Birds are extremely intelligent and, like pet animals, demand a suitable environment and stimulation for their minds. Here are some suggestions to keep in mind if you own pet birds that you want to ensure they live a happy life.

What is the space?

A majority of cages aren’t big enough to let birds fly around freely, and they can limit their capacity to exercise and show their usual behaviors. Therefore, if a bird is always in a cage and is not allowed to fly, they must be able to access an aviary for flight or have frequent opportunities to fly in a secure indoor space outside their cage.

The goal should be to create the largest cage possible, based on space available and the financial constraints. Because birds don’t go straight vertically, cells that are narrow with lots of vertical space but much horizontal space typically don’t have enough space.

The length of the minimum cage for two birds must be at minimum three times their wingspan, with the wing span being the length of the branch from the point of one attachment up to the edge of the unit in the event that each team is stretched. The size should be able to accommodate at minimum two beats (the more, the more) within the middle of perches. The maximum height should be three times that of the distance from the tip of the head to the top of the tail of the longest bird that is to be confined within it. Go to our Knowledgebase for advice regarding the amount of space your bird requires.

Other housing elements

Housing should also feature several different perches, with enough space to accommodate all bird species. Nests should be made rough and from non-toxic, natural wood to avoid overgrown toenails. They should also be put away from each other to promote flight. However, they shouldn’t be placed above other perches, food or drink containers.

The housing should be tidy and hygienic. Each day, wash and disinfect food items and water dishes. Change cage paper. Clean the cage spot-on, and then replace food items.

Along with perches or food, and also water, the housing must offer bathing water (either via a sprinkler or in a suitable container to the type of bird) in addition to adequate nesting areas with appropriate nesting material if bird nests are being built. In addition, be sure that your bird’s home is secure and safe from predators.


As with all animals, making sure the habitat where your birds reside is stimulating and diverse can improve their lives. This may include a variety of diets, perches that move, as well as objects to play with and interact with (such as mixing pellets and seeds using large wooden beads, blocks cork, shredded paper, or buttons to make it necessary for the bird, to search through the bowl in order to find food)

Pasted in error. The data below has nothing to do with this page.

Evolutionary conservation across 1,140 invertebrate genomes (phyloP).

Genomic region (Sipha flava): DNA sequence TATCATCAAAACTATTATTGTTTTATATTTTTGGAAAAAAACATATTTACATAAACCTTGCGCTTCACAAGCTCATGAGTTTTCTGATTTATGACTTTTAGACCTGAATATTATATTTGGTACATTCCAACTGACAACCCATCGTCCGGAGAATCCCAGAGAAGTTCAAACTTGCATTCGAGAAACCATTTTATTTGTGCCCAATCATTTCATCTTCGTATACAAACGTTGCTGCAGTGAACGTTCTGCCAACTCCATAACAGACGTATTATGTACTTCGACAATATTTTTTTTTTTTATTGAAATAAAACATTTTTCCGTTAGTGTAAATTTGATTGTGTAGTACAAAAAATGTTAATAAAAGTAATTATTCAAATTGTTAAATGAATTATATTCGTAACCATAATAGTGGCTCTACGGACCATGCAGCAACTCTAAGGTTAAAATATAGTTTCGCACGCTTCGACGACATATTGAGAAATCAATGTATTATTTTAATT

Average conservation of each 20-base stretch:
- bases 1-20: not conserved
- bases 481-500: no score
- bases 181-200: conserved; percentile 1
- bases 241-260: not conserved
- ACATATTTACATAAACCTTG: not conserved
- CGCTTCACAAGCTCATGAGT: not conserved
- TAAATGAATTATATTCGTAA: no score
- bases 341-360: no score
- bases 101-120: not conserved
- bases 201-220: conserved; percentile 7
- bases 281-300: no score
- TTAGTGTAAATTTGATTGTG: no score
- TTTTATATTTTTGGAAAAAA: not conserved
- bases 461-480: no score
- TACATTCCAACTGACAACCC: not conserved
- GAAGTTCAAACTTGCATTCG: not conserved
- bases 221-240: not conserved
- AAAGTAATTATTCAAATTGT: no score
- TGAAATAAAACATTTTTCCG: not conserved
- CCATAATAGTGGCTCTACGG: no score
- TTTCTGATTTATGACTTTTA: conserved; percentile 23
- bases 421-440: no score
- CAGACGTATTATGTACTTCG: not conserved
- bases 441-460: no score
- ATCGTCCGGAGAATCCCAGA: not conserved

Many bird species are extremely social. In nature, they tend to live in groups or, at the very least, pairs. Therefore, your pet birds must be housed in couples or groups of species that are compatible or even individuals. Pet birds often view their human family members as part of their “flock’ therefore, it’s beneficial for the welfare of your bird to incorporate them into routine activities.

Other aspects

Birds need to be protected from weather extremes. If your cage is open to weather and rain, you should let all birds shelter in a location that is safe from rain, wind, and direct sun.

Birds require adequate ventilation and shielding from draughts and fumes. Indoors, at least half of the biggest side of the cage should have an aluminum grill or netting (rather than a solid). Beware of the fumes that come emanating from paint, cleaning supplies, cigarette smoke, and air fresheners. Also, avoid scented cigarettes or candles. Outdoors, a strong material or cladding for the walls and roof, can shield against strong winds. At least three-quarters of the surface of one partition must be made of open-weave mesh.

In addition, birds should be kept away from sudden or loud noises. Birds must be protected from the sounds and sights of predatory animals and should not be located in areas with high traffic levels in the household.


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